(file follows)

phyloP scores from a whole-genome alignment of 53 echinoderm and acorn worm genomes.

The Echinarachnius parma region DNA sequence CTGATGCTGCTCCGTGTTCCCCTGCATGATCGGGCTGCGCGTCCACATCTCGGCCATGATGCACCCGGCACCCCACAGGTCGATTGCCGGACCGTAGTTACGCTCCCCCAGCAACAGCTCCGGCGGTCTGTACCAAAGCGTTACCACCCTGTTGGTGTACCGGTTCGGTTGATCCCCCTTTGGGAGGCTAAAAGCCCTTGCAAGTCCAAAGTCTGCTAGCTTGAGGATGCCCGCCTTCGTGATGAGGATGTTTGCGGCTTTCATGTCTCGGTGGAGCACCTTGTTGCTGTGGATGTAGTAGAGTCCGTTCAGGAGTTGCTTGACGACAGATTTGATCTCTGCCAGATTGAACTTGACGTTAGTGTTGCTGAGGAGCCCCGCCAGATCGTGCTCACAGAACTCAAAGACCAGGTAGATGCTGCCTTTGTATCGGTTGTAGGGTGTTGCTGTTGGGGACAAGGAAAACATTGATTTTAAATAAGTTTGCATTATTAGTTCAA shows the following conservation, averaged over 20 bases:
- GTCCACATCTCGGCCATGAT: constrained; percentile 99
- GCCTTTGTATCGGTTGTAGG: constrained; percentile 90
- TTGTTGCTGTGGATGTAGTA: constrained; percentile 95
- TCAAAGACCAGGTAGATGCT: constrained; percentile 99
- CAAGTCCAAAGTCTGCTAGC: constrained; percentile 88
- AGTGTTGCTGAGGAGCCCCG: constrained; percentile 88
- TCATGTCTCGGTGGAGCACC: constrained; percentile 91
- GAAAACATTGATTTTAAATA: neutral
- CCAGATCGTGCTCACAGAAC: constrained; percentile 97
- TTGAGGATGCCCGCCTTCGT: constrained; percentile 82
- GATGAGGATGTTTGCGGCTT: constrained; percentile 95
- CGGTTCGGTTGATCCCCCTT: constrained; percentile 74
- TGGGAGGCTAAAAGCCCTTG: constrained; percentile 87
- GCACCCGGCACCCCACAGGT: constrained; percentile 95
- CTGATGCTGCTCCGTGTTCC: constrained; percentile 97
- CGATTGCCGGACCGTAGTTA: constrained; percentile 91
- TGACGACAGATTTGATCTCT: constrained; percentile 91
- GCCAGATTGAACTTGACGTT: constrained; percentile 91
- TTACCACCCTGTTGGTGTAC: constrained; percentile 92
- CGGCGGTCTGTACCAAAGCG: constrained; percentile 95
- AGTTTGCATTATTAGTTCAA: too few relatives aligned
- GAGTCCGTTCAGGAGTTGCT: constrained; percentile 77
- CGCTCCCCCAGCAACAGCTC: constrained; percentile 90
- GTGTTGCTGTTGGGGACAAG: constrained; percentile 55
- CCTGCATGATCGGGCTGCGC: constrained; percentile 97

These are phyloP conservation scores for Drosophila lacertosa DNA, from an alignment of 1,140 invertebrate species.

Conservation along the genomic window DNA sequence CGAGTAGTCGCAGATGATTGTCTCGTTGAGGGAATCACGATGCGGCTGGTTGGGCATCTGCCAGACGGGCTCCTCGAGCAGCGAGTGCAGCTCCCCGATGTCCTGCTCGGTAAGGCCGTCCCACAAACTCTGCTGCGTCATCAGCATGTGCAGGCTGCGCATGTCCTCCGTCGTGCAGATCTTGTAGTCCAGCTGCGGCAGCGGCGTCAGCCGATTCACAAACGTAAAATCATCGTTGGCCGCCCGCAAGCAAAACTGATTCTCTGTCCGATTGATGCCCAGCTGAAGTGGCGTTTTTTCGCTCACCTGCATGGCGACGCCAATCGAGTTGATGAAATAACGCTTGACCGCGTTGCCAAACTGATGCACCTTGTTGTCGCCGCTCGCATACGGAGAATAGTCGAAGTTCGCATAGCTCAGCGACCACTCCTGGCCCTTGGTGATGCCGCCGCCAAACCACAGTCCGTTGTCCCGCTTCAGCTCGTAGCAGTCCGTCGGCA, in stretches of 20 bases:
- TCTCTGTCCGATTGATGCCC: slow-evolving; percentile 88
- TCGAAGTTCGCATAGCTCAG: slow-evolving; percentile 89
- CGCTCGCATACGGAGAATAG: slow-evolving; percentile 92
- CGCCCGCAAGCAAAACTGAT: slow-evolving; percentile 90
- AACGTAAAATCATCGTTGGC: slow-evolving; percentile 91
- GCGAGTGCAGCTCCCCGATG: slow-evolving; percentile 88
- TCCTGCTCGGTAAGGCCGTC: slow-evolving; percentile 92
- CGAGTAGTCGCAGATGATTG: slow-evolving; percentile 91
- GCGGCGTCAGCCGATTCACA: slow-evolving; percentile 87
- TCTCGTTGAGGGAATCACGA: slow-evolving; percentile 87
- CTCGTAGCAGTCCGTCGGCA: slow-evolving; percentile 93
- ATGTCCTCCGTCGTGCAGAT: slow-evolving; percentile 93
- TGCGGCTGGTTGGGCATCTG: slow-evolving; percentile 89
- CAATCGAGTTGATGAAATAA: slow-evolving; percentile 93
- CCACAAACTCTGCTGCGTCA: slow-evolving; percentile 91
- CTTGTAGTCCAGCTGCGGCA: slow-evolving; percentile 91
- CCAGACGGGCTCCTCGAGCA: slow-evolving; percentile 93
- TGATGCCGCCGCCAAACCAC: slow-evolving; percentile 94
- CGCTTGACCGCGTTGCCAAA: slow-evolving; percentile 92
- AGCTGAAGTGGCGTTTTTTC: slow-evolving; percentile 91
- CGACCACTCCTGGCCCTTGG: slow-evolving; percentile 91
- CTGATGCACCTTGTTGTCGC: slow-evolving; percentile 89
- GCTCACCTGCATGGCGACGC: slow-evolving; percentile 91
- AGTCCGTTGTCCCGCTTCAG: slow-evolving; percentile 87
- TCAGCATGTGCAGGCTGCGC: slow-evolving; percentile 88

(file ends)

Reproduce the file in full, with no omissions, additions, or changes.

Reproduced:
phyloP scores from a whole-genome alignment of 53 echinoderm and acorn worm genomes.

The Echinarachnius parma region DNA sequence CTGATGCTGCTCCGTGTTCCCCTGCATGATCGGGCTGCGCGTCCACATCTCGGCCATGATGCACCCGGCACCCCACAGGTCGATTGCCGGACCGTAGTTACGCTCCCCCAGCAACAGCTCCGGCGGTCTGTACCAAAGCGTTACCACCCTGTTGGTGTACCGGTTCGGTTGATCCCCCTTTGGGAGGCTAAAAGCCCTTGCAAGTCCAAAGTCTGCTAGCTTGAGGATGCCCGCCTTCGTGATGAGGATGTTTGCGGCTTTCATGTCTCGGTGGAGCACCTTGTTGCTGTGGATGTAGTAGAGTCCGTTCAGGAGTTGCTTGACGACAGATTTGATCTCTGCCAGATTGAACTTGACGTTAGTGTTGCTGAGGAGCCCCGCCAGATCGTGCTCACAGAACTCAAAGACCAGGTAGATGCTGCCTTTGTATCGGTTGTAGGGTGTTGCTGTTGGGGACAAGGAAAACATTGATTTTAAATAAGTTTGCATTATTAGTTCAA shows the following conservation, averaged over 20 bases:
- GTCCACATCTCGGCCATGAT: constrained; percentile 99
- GCCTTTGTATCGGTTGTAGG: constrained; percentile 90
- TTGTTGCTGTGGATGTAGTA: constrained; percentile 95
- TCAAAGACCAGGTAGATGCT: constrained; percentile 99
- CAAGTCCAAAGTCTGCTAGC: constrained; percentile 88
- AGTGTTGCTGAGGAGCCCCG: constrained; percentile 88
- TCATGTCTCGGTGGAGCACC: constrained; percentile 91
- GAAAACATTGATTTTAAATA: neutral
- CCAGATCGTGCTCACAGAAC: constrained; percentile 97
- TTGAGGATGCCCGCCTTCGT: constrained; percentile 82
- GATGAGGATGTTTGCGGCTT: constrained; percentile 95
- CGGTTCGGTTGATCCCCCTT: constrained; percentile 74
- TGGGAGGCTAAAAGCCCTTG: constrained; percentile 87
- GCACCCGGCACCCCACAGGT: constrained; percentile 95
- CTGATGCTGCTCCGTGTTCC: constrained; percentile 97
- CGATTGCCGGACCGTAGTTA: constrained; percentile 91
- TGACGACAGATTTGATCTCT: constrained; percentile 91
- GCCAGATTGAACTTGACGTT: constrained; percentile 91
- TTACCACCCTGTTGGTGTAC: constrained; percentile 92
- CGGCGGTCTGTACCAAAGCG: constrained; percentile 95
- AGTTTGCATTATTAGTTCAA: too few relatives aligned
- GAGTCCGTTCAGGAGTTGCT: constrained; percentile 77
- CGCTCCCCCAGCAACAGCTC: constrained; percentile 90
- GTGTTGCTGTTGGGGACAAG: constrained; percentile 55
- CCTGCATGATCGGGCTGCGC: constrained; percentile 97

These are phyloP conservation scores for Drosophila lacertosa DNA, from an alignment of 1,140 invertebrate species.

Conservation along the genomic window DNA sequence CGAGTAGTCGCAGATGATTGTCTCGTTGAGGGAATCACGATGCGGCTGGTTGGGCATCTGCCAGACGGGCTCCTCGAGCAGCGAGTGCAGCTCCCCGATGTCCTGCTCGGTAAGGCCGTCCCACAAACTCTGCTGCGTCATCAGCATGTGCAGGCTGCGCATGTCCTCCGTCGTGCAGATCTTGTAGTCCAGCTGCGGCAGCGGCGTCAGCCGATTCACAAACGTAAAATCATCGTTGGCCGCCCGCAAGCAAAACTGATTCTCTGTCCGATTGATGCCCAGCTGAAGTGGCGTTTTTTCGCTCACCTGCATGGCGACGCCAATCGAGTTGATGAAATAACGCTTGACCGCGTTGCCAAACTGATGCACCTTGTTGTCGCCGCTCGCATACGGAGAATAGTCGAAGTTCGCATAGCTCAGCGACCACTCCTGGCCCTTGGTGATGCCGCCGCCAAACCACAGTCCGTTGTCCCGCTTCAGCTCGTAGCAGTCCGTCGGCA, in stretches of 20 bases:
- TCTCTGTCCGATTGATGCCC: slow-evolving; percentile 88
- TCGAAGTTCGCATAGCTCAG: slow-evolving; percentile 89
- CGCTCGCATACGGAGAATAG: slow-evolving; percentile 92
- CGCCCGCAAGCAAAACTGAT: slow-evolving; percentile 90
- AACGTAAAATCATCGTTGGC: slow-evolving; percentile 91
- GCGAGTGCAGCTCCCCGATG: slow-evolving; percentile 88
- TCCTGCTCGGTAAGGCCGTC: slow-evolving; percentile 92
- CGAGTAGTCGCAGATGATTG: slow-evolving; percentile 91
- GCGGCGTCAGCCGATTCACA: slow-evolving; percentile 87
- TCTCGTTGAGGGAATCACGA: slow-evolving; percentile 87
- CTCGTAGCAGTCCGTCGGCA: slow-evolving; percentile 93
- ATGTCCTCCGTCGTGCAGAT: slow-evolving; percentile 93
- TGCGGCTGGTTGGGCATCTG: slow-evolving; percentile 89
- CAATCGAGTTGATGAAATAA: slow-evolving; percentile 93
- CCACAAACTCTGCTGCGTCA: slow-evolving; percentile 91
- CTTGTAGTCCAGCTGCGGCA: slow-evolving; percentile 91
- CCAGACGGGCTCCTCGAGCA: slow-evolving; percentile 93
- TGATGCCGCCGCCAAACCAC: slow-evolving; percentile 94
- CGCTTGACCGCGTTGCCAAA: slow-evolving; percentile 92
- AGCTGAAGTGGCGTTTTTTC: slow-evolving; percentile 91
- CGACCACTCCTGGCCCTTGG: slow-evolving; percentile 91
- CTGATGCACCTTGTTGTCGC: slow-evolving; percentile 89
- GCTCACCTGCATGGCGACGC: slow-evolving; percentile 91
- AGTCCGTTGTCCCGCTTCAG: slow-evolving; percentile 87
- TCAGCATGTGCAGGCTGCGC: slow-evolving; percentile 88